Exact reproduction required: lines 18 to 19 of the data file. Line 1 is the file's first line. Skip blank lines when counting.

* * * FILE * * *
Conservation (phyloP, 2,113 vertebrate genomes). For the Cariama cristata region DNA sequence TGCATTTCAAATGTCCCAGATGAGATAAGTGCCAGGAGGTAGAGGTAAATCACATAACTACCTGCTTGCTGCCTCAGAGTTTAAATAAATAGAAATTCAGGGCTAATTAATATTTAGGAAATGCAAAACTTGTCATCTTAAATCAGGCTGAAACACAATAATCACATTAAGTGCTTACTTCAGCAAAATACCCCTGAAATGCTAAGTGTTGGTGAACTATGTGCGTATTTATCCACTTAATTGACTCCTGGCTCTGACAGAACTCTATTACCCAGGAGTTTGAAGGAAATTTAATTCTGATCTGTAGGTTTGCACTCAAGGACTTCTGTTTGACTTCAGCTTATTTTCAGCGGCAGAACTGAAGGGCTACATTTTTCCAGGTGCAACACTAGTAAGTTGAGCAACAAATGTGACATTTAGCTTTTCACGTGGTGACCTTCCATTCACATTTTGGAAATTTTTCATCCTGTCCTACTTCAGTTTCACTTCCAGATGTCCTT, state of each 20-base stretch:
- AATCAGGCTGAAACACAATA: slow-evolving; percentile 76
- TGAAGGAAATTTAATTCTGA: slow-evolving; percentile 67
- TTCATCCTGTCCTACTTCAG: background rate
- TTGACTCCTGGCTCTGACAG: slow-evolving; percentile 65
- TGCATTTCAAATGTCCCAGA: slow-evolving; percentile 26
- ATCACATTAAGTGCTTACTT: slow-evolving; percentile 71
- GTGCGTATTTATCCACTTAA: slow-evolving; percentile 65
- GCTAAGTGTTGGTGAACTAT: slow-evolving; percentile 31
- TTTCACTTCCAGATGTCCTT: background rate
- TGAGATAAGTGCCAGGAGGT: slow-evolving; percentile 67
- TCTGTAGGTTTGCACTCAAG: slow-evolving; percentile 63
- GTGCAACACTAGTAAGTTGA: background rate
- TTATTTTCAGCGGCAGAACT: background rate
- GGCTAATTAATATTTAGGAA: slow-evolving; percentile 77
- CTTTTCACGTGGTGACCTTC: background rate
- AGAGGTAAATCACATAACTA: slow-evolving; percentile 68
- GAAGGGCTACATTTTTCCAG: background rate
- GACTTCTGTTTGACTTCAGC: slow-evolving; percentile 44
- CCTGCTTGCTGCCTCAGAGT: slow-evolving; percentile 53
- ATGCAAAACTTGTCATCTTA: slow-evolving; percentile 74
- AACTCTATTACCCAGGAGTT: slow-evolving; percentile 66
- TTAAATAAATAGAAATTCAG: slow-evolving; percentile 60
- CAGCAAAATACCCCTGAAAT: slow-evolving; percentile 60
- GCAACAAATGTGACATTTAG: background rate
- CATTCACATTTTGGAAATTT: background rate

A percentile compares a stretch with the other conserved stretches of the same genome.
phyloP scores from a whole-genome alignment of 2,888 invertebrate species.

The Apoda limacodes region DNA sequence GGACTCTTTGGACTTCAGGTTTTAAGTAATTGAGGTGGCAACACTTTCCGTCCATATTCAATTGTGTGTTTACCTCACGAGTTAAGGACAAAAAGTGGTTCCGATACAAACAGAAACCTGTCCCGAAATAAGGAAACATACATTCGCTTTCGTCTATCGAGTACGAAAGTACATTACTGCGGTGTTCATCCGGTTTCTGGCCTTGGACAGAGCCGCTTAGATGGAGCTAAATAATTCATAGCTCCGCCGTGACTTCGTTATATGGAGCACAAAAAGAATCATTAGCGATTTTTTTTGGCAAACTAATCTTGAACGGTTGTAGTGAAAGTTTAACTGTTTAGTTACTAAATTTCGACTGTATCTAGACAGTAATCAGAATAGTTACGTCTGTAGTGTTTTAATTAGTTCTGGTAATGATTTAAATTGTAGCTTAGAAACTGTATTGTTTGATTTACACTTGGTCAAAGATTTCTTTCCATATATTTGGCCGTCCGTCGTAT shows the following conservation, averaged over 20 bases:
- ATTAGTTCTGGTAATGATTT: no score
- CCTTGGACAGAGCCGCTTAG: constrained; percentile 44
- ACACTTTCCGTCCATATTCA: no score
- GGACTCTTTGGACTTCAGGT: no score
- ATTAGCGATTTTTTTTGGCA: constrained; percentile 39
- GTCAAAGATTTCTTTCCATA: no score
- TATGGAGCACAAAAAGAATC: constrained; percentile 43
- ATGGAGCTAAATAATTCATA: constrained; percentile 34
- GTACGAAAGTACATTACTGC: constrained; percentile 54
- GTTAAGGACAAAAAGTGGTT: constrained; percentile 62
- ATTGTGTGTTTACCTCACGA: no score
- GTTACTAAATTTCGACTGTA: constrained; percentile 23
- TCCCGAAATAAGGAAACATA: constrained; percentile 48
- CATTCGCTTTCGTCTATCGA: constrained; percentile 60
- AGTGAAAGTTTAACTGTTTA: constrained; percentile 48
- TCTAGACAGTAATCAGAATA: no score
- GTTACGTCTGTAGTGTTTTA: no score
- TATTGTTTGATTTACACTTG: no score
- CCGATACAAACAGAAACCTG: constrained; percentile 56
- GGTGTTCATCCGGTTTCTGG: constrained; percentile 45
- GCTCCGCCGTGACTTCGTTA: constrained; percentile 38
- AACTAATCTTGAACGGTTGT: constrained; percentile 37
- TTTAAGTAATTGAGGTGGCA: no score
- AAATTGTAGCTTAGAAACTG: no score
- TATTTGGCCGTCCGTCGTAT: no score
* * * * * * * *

- GAAGGGCTACATTTTTCCAG: background rate
- GACTTCTGTTTGACTTCAGC: slow-evolving; percentile 44